While many businesses are struggling or shut down right now, there is a sector of the design industry that’s thriving—those in the DIY space. With an estimated 297 million Americans stuck at home under shelter-in-place orders for the foreseeable future, it seems that many people are taking the opportunity to refresh their space and tackle home projects that they’ve been putting off. The boom in DIYers is both a relief and a surprise to companies like direct-to-consumer paint suppliers Clare and Backdrop, as well as removable wallpaper brands like WallPops, Chasing Paper and Wallshoppe.
“We’ve seen a nice uptick in sales, but also we’re seeing an interesting trend—a surge in people buying paint without even ordering a sample,” says Nicole Gibbons, the founder of New York–based Clare. “Normally the lead time between someone buying a sample to buying the can of paint could be quite long. I think people who were looking for a change anyway, where maybe their walls were scuffed or their kids had colored on them, now it’s like, ‘If I have to sit here and look at these walls all day, I’ve got to hurry up and paint them.’”
Gibbons says that whereas 30 percent of the company’s paint sales typically include supplies like brushes and painter’s tape, they’ve seen that grow to 50 percent since March 14. “Even though places like The Home Depot are open, people are only going out for the essentials,” she says. “If your toilet is broken, you’re going to go to the hardware store—but if people can buy something online and not put themselves at risk, I think they’re doing that.”
WallPops, a subsidiary of Randolph, Massachusetts–based Brewster Home Fashions, has seen three times the normal level of website traffic over the past few weeks, with servers at times struggling to keep up. Ryan Breau, the web marketing manager for Brewster Home Fashions, says that the influx is only increasing: The site saw 50 percent more traffic last week compared to the previous week. In addition to an increase in sales of peel-and-stick wallpaper, tiles and backsplash, WallPops is seeing a spike in the number of educational materials (things like peel-and-stick maps, calendars and dry erase boards)—an amount that Breau compares to the back-to-school rush in July and August.
“I think folks are either resorting to creative projects to uplift themselves or finally getting to all the home improvements they’ve been putting off,” says Mert Beraze, a co-founder of Vernon, California–based Wallshoppe, which sells both traditional and removable wallpaper. Milwaukee-based removable wallpaper Chasing Paper has noticed a dramatic increase in the number of samples they’re selling. “We’re excited to see how that translates to sales of rolls in the coming weeks, because we’ve been selling about 25 percent more samples than we do on a typical week-over-week basis,” says owner Elizabeth Rees.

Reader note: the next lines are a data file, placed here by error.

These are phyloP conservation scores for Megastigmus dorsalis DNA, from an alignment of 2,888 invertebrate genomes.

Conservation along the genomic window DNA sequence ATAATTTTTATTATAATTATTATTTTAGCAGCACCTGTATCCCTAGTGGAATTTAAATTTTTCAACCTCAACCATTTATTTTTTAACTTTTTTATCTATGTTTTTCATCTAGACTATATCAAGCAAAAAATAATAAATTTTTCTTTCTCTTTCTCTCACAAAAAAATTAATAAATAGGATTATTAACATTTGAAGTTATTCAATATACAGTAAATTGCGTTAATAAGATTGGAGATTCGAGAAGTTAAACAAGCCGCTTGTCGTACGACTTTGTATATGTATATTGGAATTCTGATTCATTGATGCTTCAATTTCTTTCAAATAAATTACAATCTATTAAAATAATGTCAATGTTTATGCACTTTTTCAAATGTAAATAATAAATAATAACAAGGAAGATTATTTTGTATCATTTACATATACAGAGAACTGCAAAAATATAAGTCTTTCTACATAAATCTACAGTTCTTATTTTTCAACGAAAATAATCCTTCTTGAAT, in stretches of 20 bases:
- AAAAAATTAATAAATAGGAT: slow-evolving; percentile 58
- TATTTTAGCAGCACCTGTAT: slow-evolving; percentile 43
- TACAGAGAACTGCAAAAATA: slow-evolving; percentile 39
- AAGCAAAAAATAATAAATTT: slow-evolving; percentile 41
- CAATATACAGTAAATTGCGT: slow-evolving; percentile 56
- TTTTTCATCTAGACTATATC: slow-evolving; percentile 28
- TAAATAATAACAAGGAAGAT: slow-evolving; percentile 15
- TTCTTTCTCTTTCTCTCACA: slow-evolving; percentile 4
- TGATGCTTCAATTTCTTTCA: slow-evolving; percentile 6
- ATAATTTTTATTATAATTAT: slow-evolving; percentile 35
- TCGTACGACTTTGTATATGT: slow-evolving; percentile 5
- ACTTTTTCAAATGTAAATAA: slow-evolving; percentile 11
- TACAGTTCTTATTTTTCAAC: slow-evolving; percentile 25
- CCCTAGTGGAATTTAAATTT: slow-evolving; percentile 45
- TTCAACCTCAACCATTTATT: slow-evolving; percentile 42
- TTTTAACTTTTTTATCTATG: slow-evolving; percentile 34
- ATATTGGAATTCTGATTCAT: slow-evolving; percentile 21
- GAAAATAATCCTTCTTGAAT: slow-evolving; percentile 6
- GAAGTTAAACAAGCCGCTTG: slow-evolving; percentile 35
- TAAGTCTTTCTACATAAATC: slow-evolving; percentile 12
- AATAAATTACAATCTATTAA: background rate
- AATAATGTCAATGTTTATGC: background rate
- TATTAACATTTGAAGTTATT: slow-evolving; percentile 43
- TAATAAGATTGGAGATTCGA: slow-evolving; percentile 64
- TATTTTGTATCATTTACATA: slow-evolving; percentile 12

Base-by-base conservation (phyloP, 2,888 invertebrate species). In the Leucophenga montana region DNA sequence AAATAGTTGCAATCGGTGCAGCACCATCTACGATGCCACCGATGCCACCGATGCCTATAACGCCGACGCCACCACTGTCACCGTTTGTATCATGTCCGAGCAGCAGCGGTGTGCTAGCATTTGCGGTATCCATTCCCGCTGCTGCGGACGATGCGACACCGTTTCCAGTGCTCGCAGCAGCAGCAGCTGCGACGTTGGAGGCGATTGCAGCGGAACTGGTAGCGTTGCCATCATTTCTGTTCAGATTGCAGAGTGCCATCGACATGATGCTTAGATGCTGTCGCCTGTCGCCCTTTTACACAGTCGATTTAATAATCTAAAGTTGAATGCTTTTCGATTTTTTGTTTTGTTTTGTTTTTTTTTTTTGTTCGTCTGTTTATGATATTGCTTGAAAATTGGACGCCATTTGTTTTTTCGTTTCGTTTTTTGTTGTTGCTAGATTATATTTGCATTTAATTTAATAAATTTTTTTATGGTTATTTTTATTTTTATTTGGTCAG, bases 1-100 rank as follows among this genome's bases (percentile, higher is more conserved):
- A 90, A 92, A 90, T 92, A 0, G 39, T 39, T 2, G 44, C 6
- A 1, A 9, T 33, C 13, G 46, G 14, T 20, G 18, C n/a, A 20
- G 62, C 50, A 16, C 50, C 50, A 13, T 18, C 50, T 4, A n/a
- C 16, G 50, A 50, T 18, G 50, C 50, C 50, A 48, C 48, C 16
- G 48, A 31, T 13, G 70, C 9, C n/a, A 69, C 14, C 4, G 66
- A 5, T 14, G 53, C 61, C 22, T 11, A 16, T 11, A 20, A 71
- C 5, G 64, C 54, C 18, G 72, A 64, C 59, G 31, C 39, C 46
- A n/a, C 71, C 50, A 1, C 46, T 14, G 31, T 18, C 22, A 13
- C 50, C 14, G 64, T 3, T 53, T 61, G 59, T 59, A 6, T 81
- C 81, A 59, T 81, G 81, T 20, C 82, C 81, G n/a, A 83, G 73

At New York–based DecoratorsBest, which samples and sells fabric, wallpaper and home furnishings online, founder Barbara Karpf says last Sunday’s traffic compared to Cyber Monday. “I looked on Monday morning and was like, Wait a second—what’s happened?” she says. When the shelter-in-place orders began in March, Karpf says the site had an increase in large orders, as if shoppers were trying to ensure they could finish big projects; now, with virtually the whole country at home, she’s seeing a boom in small orders—purchases like a single roll of wallpaper, which is more likely to be used on a bookcase or smaller craft project. “People are home now, they’re seeing what they need to do in their homes to improve their space,” says Karpf. “I think they’re trying to get a pick-me-up by doing a home project.”
The increase in sales has led Clare, Chasing Paper and DecoratorsBest to renew their attention to advertising and social media presence. Karpf is investing more dollars on platforms like Instagram and Facebook, in hopes of reaching new customers. Clare and Chasing Paper, while trying to avoid words like quarantine or coronavirus directly, are pivoting social media content and blog posts to focus on topics like working from home or creating a tranquil space.
“It’s an unfortunate set of circumstances, and of course we all wish that this hadn’t happened and that people’s health wasn’t at risk,” says Gibbons. “But I think what we’re seeing now underscores the value of having a strong online presence and the value of what we’ve built.”
Homepage photo: A room in Current Mood by Clare | Courtesy of Clare